Two pieces of domestic legislation relate to gender equality. The Equal Pay Act 1970 is "an act to prevent discrimination, as regards terms and conditions of employment, between men and women".[5] The Sex Discrimination Act 1975 prohibits direct and indirect discrimination in working conditions. Karon Monaghan explained:

    The prohibition against direct discrimination means that it is unlawful for an employer to treat a women less favourably on the ground of her sex (by, for example, paying her a lower rate of bonus).[6]

Indirect discrimination addresses rules that apply generally, but which have a disproportionate and unjustifiably negative impact on one sector of the community, such as working hours which preclude part-time working which have the effect of disadvantaging women employees (because of, most commonly, childcare responsibilities); companies can in principle insist on full time working, but they will need to justify such a policy. Ms Monaghan stated that:

    It is now very difficult indeed to justify, in law, rules which require full-time (and preclude part-time) work.[7]

Equality is also a long established principle in European Union law. The Treaty of Rome 1957 contained an article requiring equal pay for equal work between men and women (Article 119). Two European Directives (the Equal Pay Directive 1975 and the Equal Treatment Directive 1976) were enacted to achieve the requirements of Article 119; Article 119 has been renumbered Article 141 and now expressly addresses the principle of equal pay for work of equal value. The Directives have now been repealed and their provisions consolidated in the Recast Directive 2006/54/EC which requires Member States to outlaw both direct and indirect discrimination and to introduce measures addressing inequality in pay. Karon Monaghan told us that the two Directives:

    required Member States to outlaw direct and indirect sex discrimination both in contractual and non-contractual pay and in respect of working terms and conditions.[8]

In 2006 the United Kingdom framework was supplemented by the Gender Equality Duty on the public sector, which inserted a new section 76A into the Sex Discrimination Act 1975:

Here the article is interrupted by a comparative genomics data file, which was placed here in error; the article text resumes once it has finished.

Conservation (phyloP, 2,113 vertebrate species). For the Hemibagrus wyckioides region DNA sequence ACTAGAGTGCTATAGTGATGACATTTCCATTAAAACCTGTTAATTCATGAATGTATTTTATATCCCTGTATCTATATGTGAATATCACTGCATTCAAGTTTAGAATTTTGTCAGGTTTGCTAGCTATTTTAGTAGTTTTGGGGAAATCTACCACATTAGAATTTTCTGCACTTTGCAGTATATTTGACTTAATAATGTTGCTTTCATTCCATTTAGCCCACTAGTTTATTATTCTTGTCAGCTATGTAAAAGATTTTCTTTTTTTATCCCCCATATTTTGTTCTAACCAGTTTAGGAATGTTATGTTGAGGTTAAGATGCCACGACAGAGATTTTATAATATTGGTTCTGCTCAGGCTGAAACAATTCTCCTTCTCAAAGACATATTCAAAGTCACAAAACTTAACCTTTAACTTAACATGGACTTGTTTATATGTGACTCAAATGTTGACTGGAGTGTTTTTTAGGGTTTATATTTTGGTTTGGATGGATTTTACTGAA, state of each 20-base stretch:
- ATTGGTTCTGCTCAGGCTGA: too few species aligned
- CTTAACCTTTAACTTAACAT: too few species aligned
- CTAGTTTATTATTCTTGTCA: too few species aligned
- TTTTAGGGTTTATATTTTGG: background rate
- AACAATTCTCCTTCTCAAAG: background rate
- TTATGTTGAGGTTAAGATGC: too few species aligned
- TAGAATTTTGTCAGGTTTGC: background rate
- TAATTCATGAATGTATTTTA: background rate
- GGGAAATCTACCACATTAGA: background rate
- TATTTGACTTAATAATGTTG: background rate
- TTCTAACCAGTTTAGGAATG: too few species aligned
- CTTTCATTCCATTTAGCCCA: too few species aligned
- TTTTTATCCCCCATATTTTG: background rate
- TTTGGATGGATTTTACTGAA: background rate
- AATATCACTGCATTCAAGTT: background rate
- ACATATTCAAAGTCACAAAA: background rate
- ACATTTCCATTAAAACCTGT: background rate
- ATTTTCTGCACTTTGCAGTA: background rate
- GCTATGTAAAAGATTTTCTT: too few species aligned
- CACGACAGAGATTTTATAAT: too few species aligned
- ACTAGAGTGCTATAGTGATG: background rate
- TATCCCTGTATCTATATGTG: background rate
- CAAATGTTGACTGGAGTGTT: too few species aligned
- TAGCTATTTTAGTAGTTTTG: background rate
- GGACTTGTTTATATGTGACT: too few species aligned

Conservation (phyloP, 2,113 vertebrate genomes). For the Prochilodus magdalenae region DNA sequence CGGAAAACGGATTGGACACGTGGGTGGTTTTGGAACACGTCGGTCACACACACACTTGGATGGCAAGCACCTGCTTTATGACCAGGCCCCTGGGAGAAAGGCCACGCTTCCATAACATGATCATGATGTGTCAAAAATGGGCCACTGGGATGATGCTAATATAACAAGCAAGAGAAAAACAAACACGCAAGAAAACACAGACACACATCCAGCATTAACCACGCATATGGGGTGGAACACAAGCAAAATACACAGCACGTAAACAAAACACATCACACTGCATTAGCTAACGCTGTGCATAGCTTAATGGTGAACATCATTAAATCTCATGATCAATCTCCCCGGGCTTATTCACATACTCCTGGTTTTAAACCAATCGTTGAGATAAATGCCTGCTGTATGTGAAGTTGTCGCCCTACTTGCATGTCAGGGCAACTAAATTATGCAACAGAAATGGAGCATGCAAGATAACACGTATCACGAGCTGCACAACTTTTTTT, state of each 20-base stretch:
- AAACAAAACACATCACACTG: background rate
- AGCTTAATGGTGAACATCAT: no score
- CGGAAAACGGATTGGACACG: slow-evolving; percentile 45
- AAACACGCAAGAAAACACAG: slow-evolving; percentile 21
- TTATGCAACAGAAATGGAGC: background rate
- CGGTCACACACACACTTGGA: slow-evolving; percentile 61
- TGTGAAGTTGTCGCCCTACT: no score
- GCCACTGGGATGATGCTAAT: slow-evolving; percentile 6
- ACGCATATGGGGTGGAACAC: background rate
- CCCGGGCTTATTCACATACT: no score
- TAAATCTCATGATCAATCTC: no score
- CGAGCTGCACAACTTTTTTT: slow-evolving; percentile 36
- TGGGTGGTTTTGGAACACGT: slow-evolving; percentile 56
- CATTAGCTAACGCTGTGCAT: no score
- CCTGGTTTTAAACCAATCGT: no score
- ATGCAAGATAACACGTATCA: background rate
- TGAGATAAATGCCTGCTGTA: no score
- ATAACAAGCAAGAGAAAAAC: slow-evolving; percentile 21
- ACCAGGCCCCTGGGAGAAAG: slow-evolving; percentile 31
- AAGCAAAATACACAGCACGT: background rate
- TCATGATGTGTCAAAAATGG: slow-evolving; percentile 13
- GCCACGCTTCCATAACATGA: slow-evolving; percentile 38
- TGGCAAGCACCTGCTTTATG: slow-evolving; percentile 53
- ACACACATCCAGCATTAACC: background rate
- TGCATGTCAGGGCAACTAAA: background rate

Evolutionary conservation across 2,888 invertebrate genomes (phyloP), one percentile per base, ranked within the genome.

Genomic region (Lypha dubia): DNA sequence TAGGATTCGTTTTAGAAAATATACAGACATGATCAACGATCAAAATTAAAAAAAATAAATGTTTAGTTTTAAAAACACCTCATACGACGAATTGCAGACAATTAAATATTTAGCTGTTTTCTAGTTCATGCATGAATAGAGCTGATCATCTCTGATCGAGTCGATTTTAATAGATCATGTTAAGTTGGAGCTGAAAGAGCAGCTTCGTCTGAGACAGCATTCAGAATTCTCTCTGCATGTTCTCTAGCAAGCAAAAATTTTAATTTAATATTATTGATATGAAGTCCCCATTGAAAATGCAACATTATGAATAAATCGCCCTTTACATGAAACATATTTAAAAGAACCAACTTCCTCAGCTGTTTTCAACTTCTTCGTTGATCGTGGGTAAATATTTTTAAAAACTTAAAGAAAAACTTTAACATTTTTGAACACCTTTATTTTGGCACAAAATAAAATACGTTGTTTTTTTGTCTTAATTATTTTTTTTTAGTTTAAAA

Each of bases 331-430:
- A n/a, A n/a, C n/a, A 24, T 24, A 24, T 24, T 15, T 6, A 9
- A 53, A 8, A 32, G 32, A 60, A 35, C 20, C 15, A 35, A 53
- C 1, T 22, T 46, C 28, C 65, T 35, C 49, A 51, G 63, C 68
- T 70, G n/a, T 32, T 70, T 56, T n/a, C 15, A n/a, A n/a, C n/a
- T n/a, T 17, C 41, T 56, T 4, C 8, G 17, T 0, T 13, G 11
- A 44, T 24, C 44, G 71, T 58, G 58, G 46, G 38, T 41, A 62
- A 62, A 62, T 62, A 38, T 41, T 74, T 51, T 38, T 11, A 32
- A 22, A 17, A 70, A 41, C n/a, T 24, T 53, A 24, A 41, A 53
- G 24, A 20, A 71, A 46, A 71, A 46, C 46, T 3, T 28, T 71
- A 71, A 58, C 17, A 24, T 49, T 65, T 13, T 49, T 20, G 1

"(1)  A public authority shall in carrying out its functions have due regard to the need -

    to eliminate unlawful discrimination and harassment, and

    to promote equality of opportunity between men and women."[9]

Karon Monaghan described the meaning of "due regard":

    The obligation to have "due regard" to the equality objectives in section 76A(1) is an obligation to have "proportionate" regard to the need to achieve those equality objectives […][10]

The Gender Equality Duty gives specific responsibilities to public authorities to take ownership of gender equality in their work. This has specific relevance to public authorities with oversight and regulatory functions in respect of the financial sector.

The most recent relevant legislation is the Equality Bill, which has been carried over from Session 2009-10 and is now before the House of Lords. The Bill's remit goes beyond gender equality—it will harmonise and in some instances extend existing law on all types of discrimination. As to gender equality, it contains some measures which may have the effect of securing greater auditing of pay and inequality in pay and other benefits.

1   In this Report we use the term "the City" to refer to the UK financial services sector. Back

2   Cranfield University School of Management, The Female FTSE Board Report 2009, November 2009, p 19  Back

3   Q 156 Back

4   National Institute of Economic and Social Research, Employment and earnings in the finance sector: A gender analysis, Equality and Human Rights Commission Research Report 17, Spring 2009, p44 Back

5   Equal Pay Act 1970, introduction Back

6   Ev 88  Back

7   Ev 89 Back

8   Ev 88 Back

9   Equality Act 2006, s 84 Back

10   Ev 90 Back